Imagine a Washington, D.C. where Republicans came to work each day fired up with renewed passion and zeal. A Congress where energized Republicans legislated in bi-partisan fashion on behalf of the American people.
Greenpeace is offering to testify about being the target of politically motivated audits in 2004, because regardless of which party holds power, these abuses are egregious and must stop.
In Washington, they throw the word scandal around with such abandon it's hard to know at any given time what it means.
By migrating illegally, Ted Nugent is sticking it to Mexico by giving them a taste of their own medicine. Let's see how the Mexicans like it when Ted Nugent tunnels in under the border!
Every U.S. president should visit a Blackjack table in Atlantic City sometime in the first term. It should happen just as they are in the middle of those Dreams From Your Ego, which promise bright new hopes if they can only win that second term.
Although this sort of Washington summer may be just as unpleasant for the country as DC humidity, it could be a boon for the economy, at least under the Hippocratic principle of "First, do no harm."
"Star Trek Into Darkness" does what Star Trek has always done best: holds up a mirror to the United States and asks, "Are we the moral people we want to be?"
Say what? "Benghazi. The IRS. AP phone records. The failures for which Barack Obama will be remembered are not just those of one man or one administr...
I am a card-carrying member of the ACLU, a strong proponent of press freedom and a staunch believer in both a robust First Amendment and a vibrant Fourth Amendment. But I also care about rational public discourse, and the furious condemnation of the Department of Justice in this situation is way over the top.
TWITTER: @GreenNewsReport FACEBOOK: Green News Report The 'GNR' is also now available on your cell phone via ...
Three scandals have converged in the past week to preoccupy Congress and the press. Benghazi was the first to come, and it has surprised by its staying power. The abuse of power by the IRS may be, in the long run, the most damaging of these cases for the Obama presidency, but its outlines are only beginning to emerge. But the ugliest of the scandals has come from the revelation of the justice department's seizure of two months of phone calls by 100 AP reporters. This was done to investigate the leak of a thwarted terrorist plot which the government itself had already decided to disclose in public. Different as they are, the scandals all point to a single disorder that afflicts the Obama White House and the Holder justice department. The name of the disorder is paternalism, and its leading symptoms are suppression and secrecy.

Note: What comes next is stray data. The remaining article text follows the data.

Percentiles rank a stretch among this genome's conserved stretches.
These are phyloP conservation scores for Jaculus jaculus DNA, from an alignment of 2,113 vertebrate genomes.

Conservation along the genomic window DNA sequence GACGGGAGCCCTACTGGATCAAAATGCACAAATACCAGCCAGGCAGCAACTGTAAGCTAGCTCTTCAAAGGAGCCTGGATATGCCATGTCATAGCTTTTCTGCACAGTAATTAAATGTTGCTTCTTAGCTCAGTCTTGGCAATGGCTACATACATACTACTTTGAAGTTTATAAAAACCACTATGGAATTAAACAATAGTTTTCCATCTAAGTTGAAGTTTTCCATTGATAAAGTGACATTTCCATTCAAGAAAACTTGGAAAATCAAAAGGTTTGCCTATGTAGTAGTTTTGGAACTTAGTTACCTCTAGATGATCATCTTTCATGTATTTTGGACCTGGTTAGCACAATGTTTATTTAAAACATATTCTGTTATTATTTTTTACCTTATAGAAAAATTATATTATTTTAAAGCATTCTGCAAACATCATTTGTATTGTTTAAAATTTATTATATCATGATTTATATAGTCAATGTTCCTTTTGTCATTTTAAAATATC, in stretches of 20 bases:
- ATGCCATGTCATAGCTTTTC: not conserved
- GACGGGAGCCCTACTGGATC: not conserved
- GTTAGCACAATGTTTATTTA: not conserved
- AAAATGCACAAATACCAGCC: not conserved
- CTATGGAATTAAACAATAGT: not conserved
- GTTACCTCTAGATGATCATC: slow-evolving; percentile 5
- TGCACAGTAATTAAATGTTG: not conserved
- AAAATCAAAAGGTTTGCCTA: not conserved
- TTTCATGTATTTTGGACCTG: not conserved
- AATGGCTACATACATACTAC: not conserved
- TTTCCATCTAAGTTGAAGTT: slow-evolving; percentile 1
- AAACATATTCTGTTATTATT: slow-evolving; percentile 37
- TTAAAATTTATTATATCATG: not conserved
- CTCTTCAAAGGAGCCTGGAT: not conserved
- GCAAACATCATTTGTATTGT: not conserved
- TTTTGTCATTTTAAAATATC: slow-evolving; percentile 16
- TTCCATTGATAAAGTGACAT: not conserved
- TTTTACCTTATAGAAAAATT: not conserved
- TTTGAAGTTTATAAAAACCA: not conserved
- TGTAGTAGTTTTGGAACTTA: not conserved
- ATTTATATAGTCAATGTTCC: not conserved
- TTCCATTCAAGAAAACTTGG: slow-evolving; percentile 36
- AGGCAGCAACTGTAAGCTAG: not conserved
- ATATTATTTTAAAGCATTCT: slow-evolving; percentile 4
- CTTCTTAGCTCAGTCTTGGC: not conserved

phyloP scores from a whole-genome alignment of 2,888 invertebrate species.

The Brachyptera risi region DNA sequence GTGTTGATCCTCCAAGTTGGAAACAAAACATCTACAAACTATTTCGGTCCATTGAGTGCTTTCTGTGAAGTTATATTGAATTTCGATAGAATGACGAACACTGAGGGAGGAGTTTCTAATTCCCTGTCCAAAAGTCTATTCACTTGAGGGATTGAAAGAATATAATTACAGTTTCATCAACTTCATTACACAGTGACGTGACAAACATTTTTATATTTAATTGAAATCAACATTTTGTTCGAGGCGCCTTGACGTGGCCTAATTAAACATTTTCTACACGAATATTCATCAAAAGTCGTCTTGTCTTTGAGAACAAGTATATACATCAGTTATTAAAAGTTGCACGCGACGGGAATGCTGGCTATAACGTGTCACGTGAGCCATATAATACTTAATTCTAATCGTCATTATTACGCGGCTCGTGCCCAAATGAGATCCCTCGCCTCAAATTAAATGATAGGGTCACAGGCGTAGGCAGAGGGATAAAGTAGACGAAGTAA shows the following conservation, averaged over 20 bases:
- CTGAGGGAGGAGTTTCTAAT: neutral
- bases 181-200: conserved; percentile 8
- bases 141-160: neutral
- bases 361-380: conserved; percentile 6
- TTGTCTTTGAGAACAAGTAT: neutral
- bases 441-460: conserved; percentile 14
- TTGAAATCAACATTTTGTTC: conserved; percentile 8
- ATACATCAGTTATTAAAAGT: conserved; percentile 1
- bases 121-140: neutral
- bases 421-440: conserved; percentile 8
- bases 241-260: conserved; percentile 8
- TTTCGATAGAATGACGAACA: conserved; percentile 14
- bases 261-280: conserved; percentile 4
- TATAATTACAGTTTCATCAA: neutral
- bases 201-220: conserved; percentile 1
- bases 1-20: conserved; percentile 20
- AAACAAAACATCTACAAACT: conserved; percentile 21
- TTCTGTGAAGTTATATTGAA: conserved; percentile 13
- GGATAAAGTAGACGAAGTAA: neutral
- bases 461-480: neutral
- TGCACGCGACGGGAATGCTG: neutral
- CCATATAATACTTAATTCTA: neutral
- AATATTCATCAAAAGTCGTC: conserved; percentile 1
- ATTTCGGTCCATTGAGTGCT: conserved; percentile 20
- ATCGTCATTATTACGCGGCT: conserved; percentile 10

As pressures mount in Washington for a more aggressive American involvement on behalf of at least some rebel groups in Syria, President Obama has seemed intent on proving the Nobel committee was farsighted in awarding him its peace prize four years ago.
The news this week about the DOJ looking at the phone logs of journalists covering the White House, and of the IRS scrutinizing the tax returns of various right-wing groups, is bad for the Obama administration. They are also much more likely to stick than the Benghazi story.
If we take the word "Watergate" to mean what nearly everyone has understood it to mean for the past four decades, then it becomes rather difficult to justify even mentioning Watergate and Benghazi in the same sentence.
The congressional Republicans are outraged by the IRS story, but they haven't been able to scramble to the floor of the House quickly enough to target left-leaning groups.
When our government tells us such an agreement will create jobs in the U.S., they are saying that the agreement will increase our exports faster than imports.